Holiday Blues and How to Cope

December 7, 2016

 

Many people find that their mental health backslides right before a big holiday that will involve seeing family. Depression and anxiety are often heightened during the holiday season, especially if you either have a history of mental health struggles or currently live with a mental health condition. It’s really important that we all take the time during the holidays for self-care and place our own well being at the top of our priority list.

 

The holidays are tough for a lot of reasons—there are more items on your to-do list (which often leads to less time doing important self-care activities like meditating, going to therapy or exercising), often more alcohol intake and changes to your diet, plus the sun can be scarce. Also, if you aren’t able to be with those you love during the holidays, it can be difficult to watch others enjoy the time with their loved ones. All of these factors (and more) thrown into the span of a few weeks can be the perfect storm for overworking your nerves, your patience or your capacity to enjoy your life.

 

So if you’re someone who would like to enjoy the holidays a little more this year (or hate them a little less), try these tips for taking care of yourself over the next several weeks:

 

Keep your routines. Try to keep your routine as regular as possible, especially when it comes to self-care. Don’t blow off your weekly yoga class to finish a to-do list that can be done another time.

 

Monitor your budget. Take a good look at your budget, and don’t feel pressured to spend more than you can afford on gifts. The ones who matter most will appreciate you no matter what you give them. Budget concerns can be a huge factor during the holidays, so don’t let this sneak up on you.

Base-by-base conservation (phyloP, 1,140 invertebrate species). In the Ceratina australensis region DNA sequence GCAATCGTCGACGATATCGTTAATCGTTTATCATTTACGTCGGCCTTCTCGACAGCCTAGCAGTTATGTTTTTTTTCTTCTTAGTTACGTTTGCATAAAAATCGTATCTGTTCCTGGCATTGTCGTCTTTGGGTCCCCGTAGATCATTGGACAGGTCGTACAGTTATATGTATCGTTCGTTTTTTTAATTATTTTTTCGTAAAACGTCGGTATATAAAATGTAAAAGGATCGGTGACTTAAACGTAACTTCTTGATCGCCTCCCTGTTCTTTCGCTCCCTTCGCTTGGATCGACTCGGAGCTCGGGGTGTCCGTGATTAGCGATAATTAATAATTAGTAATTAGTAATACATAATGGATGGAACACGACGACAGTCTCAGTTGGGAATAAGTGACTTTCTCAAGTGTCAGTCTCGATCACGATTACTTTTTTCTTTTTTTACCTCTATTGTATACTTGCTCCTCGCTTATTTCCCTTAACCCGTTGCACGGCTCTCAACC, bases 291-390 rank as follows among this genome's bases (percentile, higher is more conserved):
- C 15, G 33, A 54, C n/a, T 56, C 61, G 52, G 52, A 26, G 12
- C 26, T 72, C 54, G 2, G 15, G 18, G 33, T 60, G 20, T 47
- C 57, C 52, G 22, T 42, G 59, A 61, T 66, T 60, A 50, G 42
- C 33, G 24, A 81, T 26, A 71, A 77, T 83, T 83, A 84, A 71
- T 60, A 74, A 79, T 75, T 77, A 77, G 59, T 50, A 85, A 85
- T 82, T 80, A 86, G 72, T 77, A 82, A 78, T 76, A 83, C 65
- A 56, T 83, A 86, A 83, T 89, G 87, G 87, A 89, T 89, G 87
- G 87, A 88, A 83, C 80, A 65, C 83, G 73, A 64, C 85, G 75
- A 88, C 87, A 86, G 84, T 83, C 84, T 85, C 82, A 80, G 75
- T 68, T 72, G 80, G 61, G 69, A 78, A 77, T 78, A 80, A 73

It’s OK to say ‘no’ to an invitation. This one goes out to all the introverts in the audience. You’ve probably got a pretty good idea of how much time you need in a day or week to recharge. If three holiday parties in a week is going to drain you of your ability to function, decline the invitations that you need to. Everyone is busy this time of year, so your friends will understand if you can’t make it to an event. If your feeling of obligation is too strong for you to say no, consider coming early to help your friend prep and then leaving a few minutes into the party. Do what works for you and don’t feel guilty for needing some “me time”.

 

Don’t isolate yourself. On the flip side, don’t isolate yourself if what you need is to be with friends or family. Reach out to the supportive, caring people in your life and enjoy some time together. Loneliness is really common this time of year, and the people you reach out to will probably be glad to hear from you.

 

Keep your physical health in good shape. Eat well, don’t drink too much, and get enough sleep. These seemingly simple instructions can be particularly difficult to follow during the holidays. Take care of your body so it can take care of you.

 

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